In This Episode
- Russia’s attacks on the Ukrainian city of Mariupol continued through the weekend, with missiles striking an art school where 400 people had taken shelter. Russia is claiming that a bombing it carried out on a Ukrainian ammunition storage site was done with a hypersonic missile, and if this claim is true, it could mark the first use of this kind of weapon in combat.
- Confirmation hearings for Supreme Court nominee Ketanji Brown Jackson begin this week. If confirmed, Brown Jackson would be the first Black woman to sit on the Supreme Court, joining the most conservative reactionary court in decades.
- And in headlines: The SEC is expected to announce climate risk disclosure rules for companies, Maury Povich is retiring after hosting 31 seasons of daytime television, and NBC will debut a new competitive singing show based on the famous Eurovision Song Contest.
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Tre’vell Anderson: It’s Monday, March 21st. I’m Tre’vell Anderson.
Josie Duffy Rice: And I’m Josie Duffy Rice, and this is What A Day, where we are sheltering in place to avoid catching March Madness.
Tre’vell Anderson: I heard it’s like flu-like symptoms, you know?
Josie Duffy Rice: Yeah, and it’s 28 days of that, many multiple times a day. It’s just a nightmare.
Tre’vell Anderson: On today’s show, a preview of the confirmation hearings for Judge Ketanji Brown Jackson. Plus the SEC is expected to announce climate risk disclosure rules for companies.
Josie Duffy Rice: But first, an update on the Russia-Ukraine war as of our recording yesterday at 9:30 p.m. Eastern.
Tre’vell Anderson: Yea, so the violence and destruction in Ukraine continues. Russia’s Defense Ministry said Saturday that it had destroyed an underground storage site in the Ivanov Frankivsk region of Ukraine that was holding aviation ammunition and some missiles. They say they used a hypersonic missile, which flies at five times the speed of sound and is almost impossible to detect by current air defense systems. While both Ukrainian officials and the Pentagon have yet to verify this claim, experts say if it’s true, this would signal an escalation on Russia’s part, and it could also be the first time this kind of weapon has been used in combat. Also hit by a Russian missile strike was the city of Lviv, which is just 50 miles from the border of NATO member Poland. That happened on Friday. This is of note because the city had become a safe haven of sorts for many Ukrainians who fled their homes. We spoke to BuzzFeed journalist Christopher Miller last week, who is in Lviv, and he said, really, no one feels safe anywhere in Ukraine anymore. According to the U.N., roughly 25% of the Ukrainian population has been displaced thus far, or 10 million people. Lviv also has served as a hub for the inflow of humanitarian aid and reports say Friday’s strike may have been an attempt to target the capabilities of Ukraine’s Air Force as it hit an aircraft repair plant at the city’s airport complex.
Josie Duffy Rice: That is all very sad and very terrifying, especially those hypersonic missiles. So what is the latest update on Mariupol, which Russia has had under siege for weeks now, really?
Tre’vell Anderson: Yeah. So authorities said Sunday that Russian forces in Mariupol had bombed an art school where 400 people had taken shelter. There is no word yet on the number of folks wounded or killed, but over 80% of the city is damaged, and there are concerns that it could soon fall to Russian forces. Also, rescuers are still working to pull survivors from the rubble of a theater-turned-shelter that was leveled by Russian missiles last week. Russia’s Defense Ministry said Friday they were, quote, “tightening the noose” around Mariupol, which is very specific choice of words if you ask me.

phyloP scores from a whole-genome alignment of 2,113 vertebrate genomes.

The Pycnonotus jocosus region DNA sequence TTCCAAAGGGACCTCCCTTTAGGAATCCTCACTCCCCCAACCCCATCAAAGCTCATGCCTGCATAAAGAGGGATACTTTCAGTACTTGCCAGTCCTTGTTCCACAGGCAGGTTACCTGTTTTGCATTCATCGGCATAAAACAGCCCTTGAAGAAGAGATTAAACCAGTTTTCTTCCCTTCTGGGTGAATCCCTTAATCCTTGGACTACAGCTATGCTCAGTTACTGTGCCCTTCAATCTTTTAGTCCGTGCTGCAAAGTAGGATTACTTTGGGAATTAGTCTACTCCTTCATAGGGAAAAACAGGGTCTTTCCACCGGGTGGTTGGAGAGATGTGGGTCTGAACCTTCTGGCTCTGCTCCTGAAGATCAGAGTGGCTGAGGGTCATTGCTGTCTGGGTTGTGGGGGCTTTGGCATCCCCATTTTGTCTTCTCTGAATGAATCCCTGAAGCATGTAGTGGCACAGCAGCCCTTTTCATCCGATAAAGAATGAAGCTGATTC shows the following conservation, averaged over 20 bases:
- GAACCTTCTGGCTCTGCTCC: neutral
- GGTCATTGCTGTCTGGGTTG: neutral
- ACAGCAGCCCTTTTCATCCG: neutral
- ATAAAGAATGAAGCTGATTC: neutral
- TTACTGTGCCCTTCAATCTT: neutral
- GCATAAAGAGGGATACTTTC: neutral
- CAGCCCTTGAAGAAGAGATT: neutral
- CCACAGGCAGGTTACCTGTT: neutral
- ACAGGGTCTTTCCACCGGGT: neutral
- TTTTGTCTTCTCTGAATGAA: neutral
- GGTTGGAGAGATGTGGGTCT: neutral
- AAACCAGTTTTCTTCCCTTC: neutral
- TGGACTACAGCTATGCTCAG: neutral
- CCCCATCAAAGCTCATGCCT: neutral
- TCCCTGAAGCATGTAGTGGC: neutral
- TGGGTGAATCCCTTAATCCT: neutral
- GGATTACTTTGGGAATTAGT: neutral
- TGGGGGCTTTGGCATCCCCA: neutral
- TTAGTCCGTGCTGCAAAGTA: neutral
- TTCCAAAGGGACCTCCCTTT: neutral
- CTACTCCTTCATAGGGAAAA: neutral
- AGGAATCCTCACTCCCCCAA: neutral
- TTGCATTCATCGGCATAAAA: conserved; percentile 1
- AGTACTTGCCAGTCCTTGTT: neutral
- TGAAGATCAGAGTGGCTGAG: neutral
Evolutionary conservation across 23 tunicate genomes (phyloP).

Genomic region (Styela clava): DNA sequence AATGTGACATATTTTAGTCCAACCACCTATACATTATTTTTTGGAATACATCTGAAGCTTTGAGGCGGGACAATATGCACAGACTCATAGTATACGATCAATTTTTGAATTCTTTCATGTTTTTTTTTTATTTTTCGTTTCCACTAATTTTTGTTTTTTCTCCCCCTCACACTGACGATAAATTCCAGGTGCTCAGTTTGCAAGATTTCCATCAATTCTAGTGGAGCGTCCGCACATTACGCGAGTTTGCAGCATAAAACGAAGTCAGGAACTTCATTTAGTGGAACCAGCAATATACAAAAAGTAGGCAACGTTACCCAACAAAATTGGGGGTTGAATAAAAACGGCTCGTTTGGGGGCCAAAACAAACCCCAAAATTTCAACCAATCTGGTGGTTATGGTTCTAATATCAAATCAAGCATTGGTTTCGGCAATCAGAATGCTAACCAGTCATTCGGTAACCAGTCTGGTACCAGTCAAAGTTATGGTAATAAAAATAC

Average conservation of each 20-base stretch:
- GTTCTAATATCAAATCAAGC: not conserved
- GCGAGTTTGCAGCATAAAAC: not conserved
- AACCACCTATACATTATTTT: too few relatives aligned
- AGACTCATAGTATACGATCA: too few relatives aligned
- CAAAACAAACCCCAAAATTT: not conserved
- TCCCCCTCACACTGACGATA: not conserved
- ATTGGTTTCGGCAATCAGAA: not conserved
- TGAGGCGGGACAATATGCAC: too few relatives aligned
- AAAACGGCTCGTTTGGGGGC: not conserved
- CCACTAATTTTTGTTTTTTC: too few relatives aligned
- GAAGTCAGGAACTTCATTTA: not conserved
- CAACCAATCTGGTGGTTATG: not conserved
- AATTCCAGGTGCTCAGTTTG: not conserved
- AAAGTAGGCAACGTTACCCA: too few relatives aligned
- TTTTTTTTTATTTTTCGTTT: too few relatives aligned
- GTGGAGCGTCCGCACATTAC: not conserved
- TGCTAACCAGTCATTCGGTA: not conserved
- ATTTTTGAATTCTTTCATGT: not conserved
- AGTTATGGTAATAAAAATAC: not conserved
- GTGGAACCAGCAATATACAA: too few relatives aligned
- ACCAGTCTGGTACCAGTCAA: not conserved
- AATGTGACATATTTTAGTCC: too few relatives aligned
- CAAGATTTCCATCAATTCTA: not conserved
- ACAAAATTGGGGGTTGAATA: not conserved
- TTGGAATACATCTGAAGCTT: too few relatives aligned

Josie Duffy Rice: You really don’t want to ever use those words, is what I would say. I don’t love it.0
Tre’vell Anderson: I mean. Then the following day, the Mariupol City Council said several thousands of their residents were taken to camps where Russian forces checked their phones and documents and sent them to remote cities in Russia. So they’re forcing people to go to Russia. And then on Sunday, Russia gave Ukraine a 5 a.m. deadline to surrender the city, after which it said it would let the 130,000 remaining civilians leave.
Josie Duffy Rice: Wow. We have seen Ukraine’s President Volodymyr Zelenskyy appealing to lawmakers in different countries, basically to get as much support as possible. So what’s the latest there?
Tre’vell Anderson: Yeah, so Zelensky has spoken directly to the legislatures of the U.S., Britain, Canada, and Germany. He’s still beating the drum for a no-fly zone as Russian air forces continue to decimate the country’s biggest cities. But there’s been no movement on that as of yet. Zelenskyy spoke with Israel’s parliament yesterday and has plans to speak to Japan’s lawmakers this week. The speech to Japan would be his first address to an Asian legislative body. This comes after Japan, which had already suspended trade with Russia and frozen the assets of oligarchs with ties to Putin, imposed sanctions on an additional 15 individuals and 9 organizations from Russia last week.
Josie Duffy Rice: Where do negotiations or, quote unquote “negotiations” between Russia and Ukraine stand at the moment?
Tre’vell Anderson: So the negotiations with Russia have continued, though Russia is blaming Ukraine for the lack of any meaningful progress. Putin said in a phone call with Chancellor Olaf Scholz of Germany that Ukraine was trying to quote, “drag the negotiations by making a series of new, unrealistic proposals.” This is based on a Kremlin readout of said call, according to the New York Times. That readout also suggested that Putin had expressed a willingness by Russia to find solutions quote, “within the limits of its well-known principle approaches”—whatever that means. And also just an FYI, President Joe Biden is traveling to Brussels this week for both a summit with the NATO leaders and the European Council summit, where the war will be a main topic of discussion.
Josie Duffy Rice: Yeah, I got to say it feels pretty rich for Russia to say that Ukraine is making new, unrealistic proposals when Ukraine’s proposal is: please just leave our country. Feels pretty reasonable to me.
Tre’vell Anderson: Simple things, right?
Josie Duffy Rice: Thanks for that, Tre’vell. So now for some Supreme Court nominee news. This week begins confirmation hearings for Supreme Court nominee Ketanji Brown Jackson. If confirmed, Judge Jackson would be the first Black woman to sit on the Supreme Court, and she would also be joining the most conservative, reactionary court in decades, probably in our lifetime.
Tre’vell Anderson: Yeah, so tell us what can we expect to see during these hearings?